Fritillaria imperialis and persica help

Jane McGary
Fri, 06 Jun 2014 16:23:13 PDT
Ian Young certainly knows more about bulbs than I do, but if I happen 
to lift one of my fritillarias while it is in growth, there is a bulb 
of the usual size present. Laurence Hill's photos of entire 
fritillaria plants, in flower, also show the bulbs. I wonder if this 
characteristic varies among the different subgenera? For instance, 
subgenus Liliorrhiza (the western American species) may add new 
scales attached loosely to the basal plate (e.g., Fritillaria biflora 
and F. striata) or may maintain a slowly enlarging disc-shaped bulb 
with numerous loosely attached "rice grain" offsets (the F. affinis 
group). In both cases the bulb is present at any time in the growth 
cycle. In some other subgenera, I think the bulb may diminish in size 
during flowering, but it doesn't disappear. Nor do fritillarias 
produce "dropper" bulbs at the base of the stem as tulips do, 
although some of the American species such as F. striata will "drop" 
their hooked scales down early in the plant's life.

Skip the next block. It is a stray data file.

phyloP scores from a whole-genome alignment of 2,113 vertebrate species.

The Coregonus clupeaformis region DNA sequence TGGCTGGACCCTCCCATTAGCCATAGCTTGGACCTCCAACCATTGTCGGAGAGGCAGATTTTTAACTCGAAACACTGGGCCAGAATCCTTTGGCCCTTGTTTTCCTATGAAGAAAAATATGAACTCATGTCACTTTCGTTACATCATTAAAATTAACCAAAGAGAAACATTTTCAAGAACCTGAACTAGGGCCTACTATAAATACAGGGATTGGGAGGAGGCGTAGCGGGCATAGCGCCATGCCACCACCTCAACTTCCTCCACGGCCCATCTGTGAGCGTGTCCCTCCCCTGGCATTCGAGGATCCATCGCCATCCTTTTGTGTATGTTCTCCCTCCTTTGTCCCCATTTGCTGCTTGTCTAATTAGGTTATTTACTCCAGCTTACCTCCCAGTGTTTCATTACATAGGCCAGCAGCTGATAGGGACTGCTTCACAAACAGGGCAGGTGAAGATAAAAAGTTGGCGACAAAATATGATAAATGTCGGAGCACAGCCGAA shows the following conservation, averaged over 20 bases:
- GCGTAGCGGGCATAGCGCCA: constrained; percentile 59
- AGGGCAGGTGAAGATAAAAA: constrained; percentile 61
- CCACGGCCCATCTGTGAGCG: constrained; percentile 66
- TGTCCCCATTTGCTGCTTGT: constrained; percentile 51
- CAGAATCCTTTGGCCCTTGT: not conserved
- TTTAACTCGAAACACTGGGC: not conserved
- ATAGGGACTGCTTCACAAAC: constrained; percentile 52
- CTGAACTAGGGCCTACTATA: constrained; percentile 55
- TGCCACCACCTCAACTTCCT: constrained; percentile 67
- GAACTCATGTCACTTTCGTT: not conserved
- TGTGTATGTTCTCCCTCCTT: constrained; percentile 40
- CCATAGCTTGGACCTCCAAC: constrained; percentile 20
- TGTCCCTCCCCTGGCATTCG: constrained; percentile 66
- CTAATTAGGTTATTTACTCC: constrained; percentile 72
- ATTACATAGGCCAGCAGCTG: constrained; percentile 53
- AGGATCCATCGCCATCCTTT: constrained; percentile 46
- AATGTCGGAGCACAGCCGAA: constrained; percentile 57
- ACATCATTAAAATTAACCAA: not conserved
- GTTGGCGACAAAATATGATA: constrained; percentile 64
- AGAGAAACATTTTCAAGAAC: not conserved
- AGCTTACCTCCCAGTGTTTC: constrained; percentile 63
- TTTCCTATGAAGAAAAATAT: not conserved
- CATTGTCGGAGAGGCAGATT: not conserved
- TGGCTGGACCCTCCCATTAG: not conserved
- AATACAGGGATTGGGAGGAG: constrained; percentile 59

Perhaps the disconnect between our observations has to do with the 
distinction between "layers" (as on a Narcissus or Allium) and 
"scales," as on a Fritillaria or Lilium? It is true that Fritillaria 
bulbs do not have completely enveloping layers like an onion or many 
of the amaryllids.

I can't defend my position with photos at the moment since all the 
frits are dormant or nearly so, but I can measure some bulbs this 
summer and, if I have enough of the species, I'm willing to lift them 
in flower and see how different the bulb size is, if at all.

Jane McGary
Portland, Oregon, USA

>I quote (Ian Young):
>"Classic bulbs such as Narcissus are perennial adding extra layers 
>each year all fritillaria bulbs are annuals, replacing themselves 
>completely each year with a new one that forms at the base of the 
>growing stem."

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